Advances in the Management of Bacterial Septic Arthritis

Myo M Lynn; Catherine J Mathews


Int J Clin Rheumatol. 2012;7(3):335-342. 

In This Article

Diagnosis of Bacterial Septic Arthritis

The initial suspicion of the diagnosis of septic arthritis comes with the typical clinical presentation of a short, 1–2 week duration of an acutely hot and swollen joint (or joints).[23] On examination, the joint is often not only swollen but almost invariably has extreme limitation of range of movement. Although traditionally thought of as a monoarticular process, septic arthritis can be polyarticular in up to 22% of cases.[24] Polyarticular presentations can therefore mimic inflammatory arthritis but typically a septic joint in this context will be symptomatic to an extent that is out of proportion to the overall disease activity in the rest of the joints.

Although the diagnosis of septic arthritis rests primarily on clinical findings, there are laboratory investigations that can be helpful in guiding diagnosis.[25] But as the recent literature review by Carpenter et al. has demonstrated, there is still very little in the way of diagnostic tests that significantly and confidently alter the post-test probability of the diagnosis of septic arthritis over and above one's initial clinical hunch.[26] The identification of pathogens in the synovial fluid remains the crucial investigation in the diagnosis of septic arthritis.[16] Any acute hot swollen joint should always be aspirated before the initiation of antibiotics and sent for urgent Gram stain and culture. Warfarinization is not an absolute contraindication to joint aspiration[23] and nor is the presence of overlying cellulitis.[27] The only absolute contraindication to simple needle aspiration in suspected septic arthritis is if the joint is prosthetic in which case aspiration should always be performed under strict aseptic conditions in an operating theater.[16,23]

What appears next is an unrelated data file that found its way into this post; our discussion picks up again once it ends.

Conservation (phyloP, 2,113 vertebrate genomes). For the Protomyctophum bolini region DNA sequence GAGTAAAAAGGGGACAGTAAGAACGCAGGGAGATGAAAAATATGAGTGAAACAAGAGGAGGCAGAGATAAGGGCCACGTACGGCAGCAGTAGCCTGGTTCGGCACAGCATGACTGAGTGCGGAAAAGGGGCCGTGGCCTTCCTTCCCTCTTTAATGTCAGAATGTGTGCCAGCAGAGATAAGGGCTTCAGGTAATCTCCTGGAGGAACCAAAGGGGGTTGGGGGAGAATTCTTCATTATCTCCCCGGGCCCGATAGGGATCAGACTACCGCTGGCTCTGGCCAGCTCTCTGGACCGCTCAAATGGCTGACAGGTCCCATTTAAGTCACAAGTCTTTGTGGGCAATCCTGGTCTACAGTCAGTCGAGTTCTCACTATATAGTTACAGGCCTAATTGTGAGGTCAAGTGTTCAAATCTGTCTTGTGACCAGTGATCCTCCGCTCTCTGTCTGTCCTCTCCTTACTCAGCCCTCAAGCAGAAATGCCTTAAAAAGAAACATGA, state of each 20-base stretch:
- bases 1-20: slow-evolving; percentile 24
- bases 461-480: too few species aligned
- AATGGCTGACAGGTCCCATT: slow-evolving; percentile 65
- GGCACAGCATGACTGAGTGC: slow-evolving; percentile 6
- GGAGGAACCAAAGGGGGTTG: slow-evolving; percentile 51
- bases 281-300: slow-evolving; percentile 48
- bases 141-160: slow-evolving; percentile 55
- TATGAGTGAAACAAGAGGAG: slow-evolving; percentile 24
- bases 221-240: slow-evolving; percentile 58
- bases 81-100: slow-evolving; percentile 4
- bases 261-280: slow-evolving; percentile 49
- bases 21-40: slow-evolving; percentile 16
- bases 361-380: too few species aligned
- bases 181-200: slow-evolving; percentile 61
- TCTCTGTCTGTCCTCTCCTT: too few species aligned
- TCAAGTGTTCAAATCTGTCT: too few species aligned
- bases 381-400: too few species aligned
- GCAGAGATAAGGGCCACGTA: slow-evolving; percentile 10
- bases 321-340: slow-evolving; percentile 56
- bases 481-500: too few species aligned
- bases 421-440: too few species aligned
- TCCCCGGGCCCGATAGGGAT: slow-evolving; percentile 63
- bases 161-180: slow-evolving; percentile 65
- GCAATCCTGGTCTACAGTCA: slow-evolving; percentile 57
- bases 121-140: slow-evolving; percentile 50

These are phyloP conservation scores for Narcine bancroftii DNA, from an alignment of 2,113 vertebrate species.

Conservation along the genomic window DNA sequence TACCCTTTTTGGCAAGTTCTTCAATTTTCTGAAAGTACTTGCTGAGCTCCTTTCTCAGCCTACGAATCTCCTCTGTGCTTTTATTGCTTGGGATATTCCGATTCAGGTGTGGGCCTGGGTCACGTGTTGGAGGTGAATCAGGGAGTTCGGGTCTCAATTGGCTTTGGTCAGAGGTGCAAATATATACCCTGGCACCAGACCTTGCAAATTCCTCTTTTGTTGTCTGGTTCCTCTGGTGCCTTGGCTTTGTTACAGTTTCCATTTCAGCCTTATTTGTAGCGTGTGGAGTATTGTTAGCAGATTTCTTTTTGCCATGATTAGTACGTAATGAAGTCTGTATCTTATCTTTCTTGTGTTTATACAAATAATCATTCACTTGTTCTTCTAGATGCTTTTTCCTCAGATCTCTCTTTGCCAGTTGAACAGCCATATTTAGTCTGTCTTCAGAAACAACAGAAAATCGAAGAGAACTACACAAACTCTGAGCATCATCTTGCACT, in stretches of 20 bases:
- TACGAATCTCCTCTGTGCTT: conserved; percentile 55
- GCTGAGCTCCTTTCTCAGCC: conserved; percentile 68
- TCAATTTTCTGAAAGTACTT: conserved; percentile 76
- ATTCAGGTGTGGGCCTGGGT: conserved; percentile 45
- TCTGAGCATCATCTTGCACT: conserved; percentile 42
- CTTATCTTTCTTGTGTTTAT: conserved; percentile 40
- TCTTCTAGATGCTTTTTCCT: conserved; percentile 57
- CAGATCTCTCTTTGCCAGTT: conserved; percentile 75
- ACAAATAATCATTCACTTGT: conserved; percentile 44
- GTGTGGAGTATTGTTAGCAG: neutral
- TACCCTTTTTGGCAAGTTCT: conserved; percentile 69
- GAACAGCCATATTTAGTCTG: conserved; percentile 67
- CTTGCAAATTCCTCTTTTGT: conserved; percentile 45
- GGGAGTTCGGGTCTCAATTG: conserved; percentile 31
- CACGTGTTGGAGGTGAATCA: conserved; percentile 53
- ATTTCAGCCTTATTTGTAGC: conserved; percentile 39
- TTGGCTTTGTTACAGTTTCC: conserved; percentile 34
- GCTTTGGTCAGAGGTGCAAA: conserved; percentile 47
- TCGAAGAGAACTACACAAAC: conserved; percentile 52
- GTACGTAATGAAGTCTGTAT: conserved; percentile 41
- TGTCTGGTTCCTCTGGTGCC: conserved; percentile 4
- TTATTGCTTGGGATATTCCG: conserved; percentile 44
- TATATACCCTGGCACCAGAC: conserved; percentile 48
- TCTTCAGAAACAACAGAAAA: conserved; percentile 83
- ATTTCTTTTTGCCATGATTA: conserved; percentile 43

In a patient with septic arthritis due to hematogenous spread, cultures of extra-articular infective sources can provide invaluable information on the primary focus of infection and therefore guide antibiotic therapy.[23] Blood should always be cultured, and urine, sputum, skin and urethral discharge should be cultured based on the patient's clinical history and presentation irrespective of their body temperature,[23] as the absence of fever does not rule out septic arthritis.[1,2]

Routine serological tests may not be useful in the diagnosis of septic arthritis. No studies have demonstrated a significant level of sensitivity or diagnostic accuracy for the serum white cell count (WCC) in septic arthritis. In addition, the C-reactive protein (CRP) and erythrocyte sedimentation rate (ESR) are not reliably raised in cases of joint sepsis. Moreover, it is not always easy to differentiate between inflammatory and septic arthritis on the basis of serum inflammatory markers.[26] Markers such as C-reactive protein and ESR may well not be useful in distinguishing between the two. Serological tests including the total WCC, neutrophil count and inflammatory markers such as C-reactive protein and ESR are probably more reliable for monitoring purposes than as diagnostic tools.[26]

Serum procalcitonin is an inflammatory marker that rises significantly in response to bacterial infection.[28] Detectable levels of procalcitonin can rise to 100 ng/ml (compared with levels less than 10 pg/ml in the healthy population) in severe infections and procalcitonin has a half-life of 25–30 h. Higher levels of serum procalcitonin are associated more with Gram-negative than Gram-positive bacteremias and higher levels are seen when the source of joint sepsis is systemic rather than local infection. However, the use of procalcitonin as a marker for septic arthritis is limited by its poor sensitivity.[28,29]